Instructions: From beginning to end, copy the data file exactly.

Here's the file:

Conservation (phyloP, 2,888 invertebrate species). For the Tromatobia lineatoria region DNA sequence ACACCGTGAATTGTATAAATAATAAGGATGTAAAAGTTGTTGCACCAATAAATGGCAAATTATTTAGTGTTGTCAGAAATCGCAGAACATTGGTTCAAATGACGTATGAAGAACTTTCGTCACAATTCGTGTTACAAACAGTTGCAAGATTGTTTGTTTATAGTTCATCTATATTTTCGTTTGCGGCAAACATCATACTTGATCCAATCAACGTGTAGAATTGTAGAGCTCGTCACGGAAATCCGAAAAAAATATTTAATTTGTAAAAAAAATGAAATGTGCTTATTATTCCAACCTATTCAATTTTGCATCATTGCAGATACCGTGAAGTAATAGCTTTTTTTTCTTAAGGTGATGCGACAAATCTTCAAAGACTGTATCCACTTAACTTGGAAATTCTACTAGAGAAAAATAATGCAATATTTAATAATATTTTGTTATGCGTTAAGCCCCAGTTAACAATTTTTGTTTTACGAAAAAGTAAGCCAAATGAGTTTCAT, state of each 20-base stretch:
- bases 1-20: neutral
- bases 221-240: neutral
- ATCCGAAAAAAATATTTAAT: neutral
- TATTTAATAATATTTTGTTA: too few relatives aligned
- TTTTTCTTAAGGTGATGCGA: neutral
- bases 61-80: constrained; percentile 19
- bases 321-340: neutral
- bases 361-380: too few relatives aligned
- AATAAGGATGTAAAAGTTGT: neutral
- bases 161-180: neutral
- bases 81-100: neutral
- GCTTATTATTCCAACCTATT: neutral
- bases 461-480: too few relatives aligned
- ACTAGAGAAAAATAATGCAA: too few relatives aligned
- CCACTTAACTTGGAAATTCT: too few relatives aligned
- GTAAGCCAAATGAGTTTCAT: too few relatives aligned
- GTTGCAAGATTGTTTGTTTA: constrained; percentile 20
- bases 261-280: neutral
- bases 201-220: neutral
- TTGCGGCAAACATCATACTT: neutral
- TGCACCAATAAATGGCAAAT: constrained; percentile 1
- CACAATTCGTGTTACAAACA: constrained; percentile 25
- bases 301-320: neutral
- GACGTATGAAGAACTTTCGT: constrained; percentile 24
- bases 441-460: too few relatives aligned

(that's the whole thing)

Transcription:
Conservation (phyloP, 2,888 invertebrate species). For the Tromatobia lineatoria region DNA sequence ACACCGTGAATTGTATAAATAATAAGGATGTAAAAGTTGTTGCACCAATAAATGGCAAATTATTTAGTGTTGTCAGAAATCGCAGAACATTGGTTCAAATGACGTATGAAGAACTTTCGTCACAATTCGTGTTACAAACAGTTGCAAGATTGTTTGTTTATAGTTCATCTATATTTTCGTTTGCGGCAAACATCATACTTGATCCAATCAACGTGTAGAATTGTAGAGCTCGTCACGGAAATCCGAAAAAAATATTTAATTTGTAAAAAAAATGAAATGTGCTTATTATTCCAACCTATTCAATTTTGCATCATTGCAGATACCGTGAAGTAATAGCTTTTTTTTCTTAAGGTGATGCGACAAATCTTCAAAGACTGTATCCACTTAACTTGGAAATTCTACTAGAGAAAAATAATGCAATATTTAATAATATTTTGTTATGCGTTAAGCCCCAGTTAACAATTTTTGTTTTACGAAAAAGTAAGCCAAATGAGTTTCAT, state of each 20-base stretch:
- bases 1-20: neutral
- bases 221-240: neutral
- ATCCGAAAAAAATATTTAAT: neutral
- TATTTAATAATATTTTGTTA: too few relatives aligned
- TTTTTCTTAAGGTGATGCGA: neutral
- bases 61-80: constrained; percentile 19
- bases 321-340: neutral
- bases 361-380: too few relatives aligned
- AATAAGGATGTAAAAGTTGT: neutral
- bases 161-180: neutral
- bases 81-100: neutral
- GCTTATTATTCCAACCTATT: neutral
- bases 461-480: too few relatives aligned
- ACTAGAGAAAAATAATGCAA: too few relatives aligned
- CCACTTAACTTGGAAATTCT: too few relatives aligned
- GTAAGCCAAATGAGTTTCAT: too few relatives aligned
- GTTGCAAGATTGTTTGTTTA: constrained; percentile 20
- bases 261-280: neutral
- bases 201-220: neutral
- TTGCGGCAAACATCATACTT: neutral
- TGCACCAATAAATGGCAAAT: constrained; percentile 1
- CACAATTCGTGTTACAAACA: constrained; percentile 25
- bases 301-320: neutral
- GACGTATGAAGAACTTTCGT: constrained; percentile 24
- bases 441-460: too few relatives aligned